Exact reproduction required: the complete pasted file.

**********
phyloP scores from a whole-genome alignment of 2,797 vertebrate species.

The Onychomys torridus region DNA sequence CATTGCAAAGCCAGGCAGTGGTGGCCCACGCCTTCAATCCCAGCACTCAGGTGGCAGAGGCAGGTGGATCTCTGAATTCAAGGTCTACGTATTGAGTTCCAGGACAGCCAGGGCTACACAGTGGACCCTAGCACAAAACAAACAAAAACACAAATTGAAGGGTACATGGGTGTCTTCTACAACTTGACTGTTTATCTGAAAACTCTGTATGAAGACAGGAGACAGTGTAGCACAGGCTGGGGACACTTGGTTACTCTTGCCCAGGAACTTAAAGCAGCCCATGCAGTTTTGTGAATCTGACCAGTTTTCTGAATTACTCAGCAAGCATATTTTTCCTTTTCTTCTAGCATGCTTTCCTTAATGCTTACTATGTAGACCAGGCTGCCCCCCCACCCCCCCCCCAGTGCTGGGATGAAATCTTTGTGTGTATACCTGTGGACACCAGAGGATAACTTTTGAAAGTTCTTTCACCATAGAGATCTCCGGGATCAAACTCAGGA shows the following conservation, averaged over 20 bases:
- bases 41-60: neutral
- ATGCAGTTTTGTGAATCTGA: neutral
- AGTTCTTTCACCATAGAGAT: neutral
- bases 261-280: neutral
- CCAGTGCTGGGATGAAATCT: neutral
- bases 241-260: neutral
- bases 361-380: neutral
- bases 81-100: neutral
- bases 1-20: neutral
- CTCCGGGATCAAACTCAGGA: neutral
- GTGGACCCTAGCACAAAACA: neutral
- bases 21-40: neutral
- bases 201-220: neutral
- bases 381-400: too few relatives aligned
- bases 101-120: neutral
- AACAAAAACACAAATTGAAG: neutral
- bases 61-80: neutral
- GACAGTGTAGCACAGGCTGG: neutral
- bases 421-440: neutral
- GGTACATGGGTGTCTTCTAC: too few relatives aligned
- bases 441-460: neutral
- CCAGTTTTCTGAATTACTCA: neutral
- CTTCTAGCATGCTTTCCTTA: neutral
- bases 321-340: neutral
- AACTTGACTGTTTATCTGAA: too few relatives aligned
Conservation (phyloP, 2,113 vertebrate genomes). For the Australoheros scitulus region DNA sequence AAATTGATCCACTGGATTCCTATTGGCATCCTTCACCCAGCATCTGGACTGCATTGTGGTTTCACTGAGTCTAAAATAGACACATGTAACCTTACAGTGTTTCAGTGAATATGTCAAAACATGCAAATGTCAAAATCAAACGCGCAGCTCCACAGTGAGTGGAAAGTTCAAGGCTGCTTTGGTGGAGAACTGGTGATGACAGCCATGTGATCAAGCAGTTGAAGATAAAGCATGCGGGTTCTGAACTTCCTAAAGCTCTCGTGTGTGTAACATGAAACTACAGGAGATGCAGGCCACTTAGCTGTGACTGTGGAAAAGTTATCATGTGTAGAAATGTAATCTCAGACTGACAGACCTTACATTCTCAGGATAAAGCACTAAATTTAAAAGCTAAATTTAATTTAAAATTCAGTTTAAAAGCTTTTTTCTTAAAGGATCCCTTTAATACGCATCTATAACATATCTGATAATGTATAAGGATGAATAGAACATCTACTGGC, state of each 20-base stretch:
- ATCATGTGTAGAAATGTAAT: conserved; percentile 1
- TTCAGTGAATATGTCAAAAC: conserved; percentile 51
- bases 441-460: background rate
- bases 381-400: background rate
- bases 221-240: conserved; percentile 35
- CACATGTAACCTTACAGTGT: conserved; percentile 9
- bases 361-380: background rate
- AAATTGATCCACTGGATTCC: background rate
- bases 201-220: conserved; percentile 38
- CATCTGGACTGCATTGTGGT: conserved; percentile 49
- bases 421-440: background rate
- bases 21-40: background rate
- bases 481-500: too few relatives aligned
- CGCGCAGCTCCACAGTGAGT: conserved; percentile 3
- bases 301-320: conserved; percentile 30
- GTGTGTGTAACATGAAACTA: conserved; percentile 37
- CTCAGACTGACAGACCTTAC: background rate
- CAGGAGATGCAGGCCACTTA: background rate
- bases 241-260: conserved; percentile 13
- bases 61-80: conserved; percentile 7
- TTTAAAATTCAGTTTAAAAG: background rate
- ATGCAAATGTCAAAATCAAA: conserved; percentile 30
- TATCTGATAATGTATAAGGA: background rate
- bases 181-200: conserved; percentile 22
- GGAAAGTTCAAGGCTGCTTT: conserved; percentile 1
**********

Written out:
phyloP scores from a whole-genome alignment of 2,797 vertebrate species.

The Onychomys torridus region DNA sequence CATTGCAAAGCCAGGCAGTGGTGGCCCACGCCTTCAATCCCAGCACTCAGGTGGCAGAGGCAGGTGGATCTCTGAATTCAAGGTCTACGTATTGAGTTCCAGGACAGCCAGGGCTACACAGTGGACCCTAGCACAAAACAAACAAAAACACAAATTGAAGGGTACATGGGTGTCTTCTACAACTTGACTGTTTATCTGAAAACTCTGTATGAAGACAGGAGACAGTGTAGCACAGGCTGGGGACACTTGGTTACTCTTGCCCAGGAACTTAAAGCAGCCCATGCAGTTTTGTGAATCTGACCAGTTTTCTGAATTACTCAGCAAGCATATTTTTCCTTTTCTTCTAGCATGCTTTCCTTAATGCTTACTATGTAGACCAGGCTGCCCCCCCACCCCCCCCCCAGTGCTGGGATGAAATCTTTGTGTGTATACCTGTGGACACCAGAGGATAACTTTTGAAAGTTCTTTCACCATAGAGATCTCCGGGATCAAACTCAGGA shows the following conservation, averaged over 20 bases:
- bases 41-60: neutral
- ATGCAGTTTTGTGAATCTGA: neutral
- AGTTCTTTCACCATAGAGAT: neutral
- bases 261-280: neutral
- CCAGTGCTGGGATGAAATCT: neutral
- bases 241-260: neutral
- bases 361-380: neutral
- bases 81-100: neutral
- bases 1-20: neutral
- CTCCGGGATCAAACTCAGGA: neutral
- GTGGACCCTAGCACAAAACA: neutral
- bases 21-40: neutral
- bases 201-220: neutral
- bases 381-400: too few relatives aligned
- bases 101-120: neutral
- AACAAAAACACAAATTGAAG: neutral
- bases 61-80: neutral
- GACAGTGTAGCACAGGCTGG: neutral
- bases 421-440: neutral
- GGTACATGGGTGTCTTCTAC: too few relatives aligned
- bases 441-460: neutral
- CCAGTTTTCTGAATTACTCA: neutral
- CTTCTAGCATGCTTTCCTTA: neutral
- bases 321-340: neutral
- AACTTGACTGTTTATCTGAA: too few relatives aligned
Conservation (phyloP, 2,113 vertebrate genomes). For the Australoheros scitulus region DNA sequence AAATTGATCCACTGGATTCCTATTGGCATCCTTCACCCAGCATCTGGACTGCATTGTGGTTTCACTGAGTCTAAAATAGACACATGTAACCTTACAGTGTTTCAGTGAATATGTCAAAACATGCAAATGTCAAAATCAAACGCGCAGCTCCACAGTGAGTGGAAAGTTCAAGGCTGCTTTGGTGGAGAACTGGTGATGACAGCCATGTGATCAAGCAGTTGAAGATAAAGCATGCGGGTTCTGAACTTCCTAAAGCTCTCGTGTGTGTAACATGAAACTACAGGAGATGCAGGCCACTTAGCTGTGACTGTGGAAAAGTTATCATGTGTAGAAATGTAATCTCAGACTGACAGACCTTACATTCTCAGGATAAAGCACTAAATTTAAAAGCTAAATTTAATTTAAAATTCAGTTTAAAAGCTTTTTTCTTAAAGGATCCCTTTAATACGCATCTATAACATATCTGATAATGTATAAGGATGAATAGAACATCTACTGGC, state of each 20-base stretch:
- ATCATGTGTAGAAATGTAAT: conserved; percentile 1
- TTCAGTGAATATGTCAAAAC: conserved; percentile 51
- bases 441-460: background rate
- bases 381-400: background rate
- bases 221-240: conserved; percentile 35
- CACATGTAACCTTACAGTGT: conserved; percentile 9
- bases 361-380: background rate
- AAATTGATCCACTGGATTCC: background rate
- bases 201-220: conserved; percentile 38
- CATCTGGACTGCATTGTGGT: conserved; percentile 49
- bases 421-440: background rate
- bases 21-40: background rate
- bases 481-500: too few relatives aligned
- CGCGCAGCTCCACAGTGAGT: conserved; percentile 3
- bases 301-320: conserved; percentile 30
- GTGTGTGTAACATGAAACTA: conserved; percentile 37
- CTCAGACTGACAGACCTTAC: background rate
- CAGGAGATGCAGGCCACTTA: background rate
- bases 241-260: conserved; percentile 13
- bases 61-80: conserved; percentile 7
- TTTAAAATTCAGTTTAAAAG: background rate
- ATGCAAATGTCAAAATCAAA: conserved; percentile 30
- TATCTGATAATGTATAAGGA: background rate
- bases 181-200: conserved; percentile 22
- GGAAAGTTCAAGGCTGCTTT: conserved; percentile 1